Stop Child Marriage of Syrian Refugees in Lebanon


Target: President Michel Sleiman of Lebanon

Goal: Protect Syrian refugee girls from sexual violence inherent in child marriage and exacerbated by their status as refugees.

According to the United Nations High Commissioner for Refugees, more than three quarters of Syrians fleeing civil war in their home country are women and children. In addition to losing their families’ homes and many loved ones during their perilous displacement in other countries, young refugee girls are also faced with the threat of being forced into child marriage.

Child marriage violates the rights of Syrian girls by risking their physical and emotional health, robbing them of their education and opportunities to gain vocational and life skills. Girls who marry underage are more likely to suffer from domestic violence and spousal rape because children are afforded even fewer rights than adult women and they have no other options, a predicament that abusers exploit.

Underage girls are at greater risk of debilitating obstetric injuries or death during childbirth because their bodies have not fully developed. These risks are exacerbated in a refugee crisis when girls are undernourished and cannot access healthcare. Complications from pregnancy and childbirth are the leading causes of death for girls fifteen to nineteen years old in developing countries. Mothers under twenty experience still births and newborn deaths fifty percent more than women who get pregnant in their twenties.

Gender-based violence including child marriage is associated with resource disparity and perpetuated by a lack of infrastructure in place to afford women protection from abuse. When public sectors do not ensure the protection of each genders’ rights, it is up to family codes to keep girls from harm. Syrian families wish to protect girls from sexual violence encountered during migration, so they allow older men to marry their underage daughters as an economic strategy for the provision of resources and for protection from other males.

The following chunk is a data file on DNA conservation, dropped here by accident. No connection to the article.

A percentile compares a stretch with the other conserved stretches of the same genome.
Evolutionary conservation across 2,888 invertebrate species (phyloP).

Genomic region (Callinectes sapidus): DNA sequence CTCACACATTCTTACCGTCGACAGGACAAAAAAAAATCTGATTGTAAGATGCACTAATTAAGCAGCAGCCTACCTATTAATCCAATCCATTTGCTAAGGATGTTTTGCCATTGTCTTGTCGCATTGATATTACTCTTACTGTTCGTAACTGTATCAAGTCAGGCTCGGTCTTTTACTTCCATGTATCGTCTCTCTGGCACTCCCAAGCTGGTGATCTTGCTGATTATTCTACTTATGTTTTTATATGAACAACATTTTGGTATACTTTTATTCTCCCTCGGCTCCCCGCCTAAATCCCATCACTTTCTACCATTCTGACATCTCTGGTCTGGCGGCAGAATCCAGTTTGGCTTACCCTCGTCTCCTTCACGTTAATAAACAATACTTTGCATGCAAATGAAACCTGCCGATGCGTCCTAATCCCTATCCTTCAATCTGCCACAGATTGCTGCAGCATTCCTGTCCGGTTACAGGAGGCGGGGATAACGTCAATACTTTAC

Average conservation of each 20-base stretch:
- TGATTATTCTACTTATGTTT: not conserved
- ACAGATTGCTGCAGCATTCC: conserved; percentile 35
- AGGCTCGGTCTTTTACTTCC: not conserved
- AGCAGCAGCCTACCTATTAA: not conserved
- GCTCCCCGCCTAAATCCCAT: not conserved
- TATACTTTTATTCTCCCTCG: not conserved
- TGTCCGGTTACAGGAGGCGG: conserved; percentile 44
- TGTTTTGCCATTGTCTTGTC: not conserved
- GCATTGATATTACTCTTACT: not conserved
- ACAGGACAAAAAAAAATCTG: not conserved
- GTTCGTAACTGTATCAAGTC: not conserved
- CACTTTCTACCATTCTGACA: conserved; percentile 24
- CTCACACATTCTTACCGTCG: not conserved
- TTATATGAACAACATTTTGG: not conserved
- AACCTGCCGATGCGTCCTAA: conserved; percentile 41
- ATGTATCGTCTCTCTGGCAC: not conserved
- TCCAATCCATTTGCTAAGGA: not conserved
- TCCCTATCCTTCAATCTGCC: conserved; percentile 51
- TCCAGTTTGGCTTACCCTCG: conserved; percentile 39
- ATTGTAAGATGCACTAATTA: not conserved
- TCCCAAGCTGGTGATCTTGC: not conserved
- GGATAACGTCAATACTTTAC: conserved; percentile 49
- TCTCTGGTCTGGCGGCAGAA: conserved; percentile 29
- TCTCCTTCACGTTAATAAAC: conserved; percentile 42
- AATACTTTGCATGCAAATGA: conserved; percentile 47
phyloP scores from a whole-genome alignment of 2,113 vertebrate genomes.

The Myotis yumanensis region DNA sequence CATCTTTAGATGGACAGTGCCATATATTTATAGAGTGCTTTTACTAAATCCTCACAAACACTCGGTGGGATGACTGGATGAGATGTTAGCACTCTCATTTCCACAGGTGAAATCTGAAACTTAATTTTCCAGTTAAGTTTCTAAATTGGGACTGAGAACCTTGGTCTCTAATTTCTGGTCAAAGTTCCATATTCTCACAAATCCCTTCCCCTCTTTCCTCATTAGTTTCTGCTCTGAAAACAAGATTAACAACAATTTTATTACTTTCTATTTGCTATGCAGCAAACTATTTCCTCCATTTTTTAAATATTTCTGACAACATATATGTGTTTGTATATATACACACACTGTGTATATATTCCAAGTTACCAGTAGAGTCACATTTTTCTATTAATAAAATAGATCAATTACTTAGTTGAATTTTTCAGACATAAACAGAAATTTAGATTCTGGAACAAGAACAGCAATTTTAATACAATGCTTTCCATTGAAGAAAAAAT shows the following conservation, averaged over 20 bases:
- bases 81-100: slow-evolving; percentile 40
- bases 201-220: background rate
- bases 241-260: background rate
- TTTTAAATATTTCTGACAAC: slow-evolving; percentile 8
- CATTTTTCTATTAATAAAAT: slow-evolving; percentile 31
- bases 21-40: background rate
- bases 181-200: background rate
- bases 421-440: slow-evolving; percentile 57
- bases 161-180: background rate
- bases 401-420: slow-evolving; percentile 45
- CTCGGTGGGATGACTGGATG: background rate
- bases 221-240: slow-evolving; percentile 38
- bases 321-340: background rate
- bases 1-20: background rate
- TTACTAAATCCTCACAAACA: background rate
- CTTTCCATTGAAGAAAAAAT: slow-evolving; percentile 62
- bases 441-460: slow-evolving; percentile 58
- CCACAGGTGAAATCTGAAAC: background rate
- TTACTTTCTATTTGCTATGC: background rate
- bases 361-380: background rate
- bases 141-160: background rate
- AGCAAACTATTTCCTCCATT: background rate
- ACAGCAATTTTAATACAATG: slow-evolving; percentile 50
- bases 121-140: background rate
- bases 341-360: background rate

However, pushing girls into marriage because of economic necessity is a form sexual violence as it denies them of their rights and places them in danger of sexual coercion from husbands. The patriarchal system affords Syrian girls little protection because female children are perceived as less socially and less economically valuable than males. During economic hardship families may view girls as particularly burdensome and rely on dowries to alleviate financial hardship. Girls feel obligated to obey their families who have encouraged marriage arrangements.

In order to save Syrian refugee girls from the dangers of child marriage, host countries such as Lebanon must work with multinational agencies involved in aid relief to catch incidences of child marriage in needs assessments. Urge Lebanon to take measures to make sexual violence traceable and punishable by law. By providing circulation permits to refugees, Lebanon can give families better opportunities to provide for themselves and not have to resort to arranging marriages for their underage daughters. Lebanon should ensure that women and girls can access health and legal services regardless of their registration status or whether they reside inside or outside of designated refugee areas.


Dear President Michel Sleiman of Lebanon,

Over half a million Syrians have taken refuge in your country after fleeing violence in their own. Three quarters of Syrian refugees are vulnerable women and children who more than ever need your government’s protection from the dangers of refugee migration. Female children are especially suffering during this refugee crisis because the traditional social norms that dictate the options available to them do not protect their rights.

Syrian refugee girls are being pushed into underage marriages to counter economic hardships and because their families believe that it will prevent them from becoming victims of sexual violence. However, child marriage is a form of sexual violence because it threatens the health of girls, causes emotional trauma, and prevents them from being able to have opportunities for education and employment.

I urge you to take measures to ensure the protection of refugee girls from this appalling human rights violation. Tracking incidences of child marriage in needs assessments will make it possible to make sexual violence visible and thus traceable and punishable by law. Giving circulation permits to refugees will increase their financial stability. It is important to grant women and girls access to health and legal services regardless of their registration status or the area where they reside.

Working with multinational agencies to help Syrian refugees obtain resources necessary for survival including adequate physical and mental healthcare and empowerment through education and opportunities to make a living will benefit Lebanese society as well.


[Your Name Here]

Photo credit: worldwidewandering via Flickr

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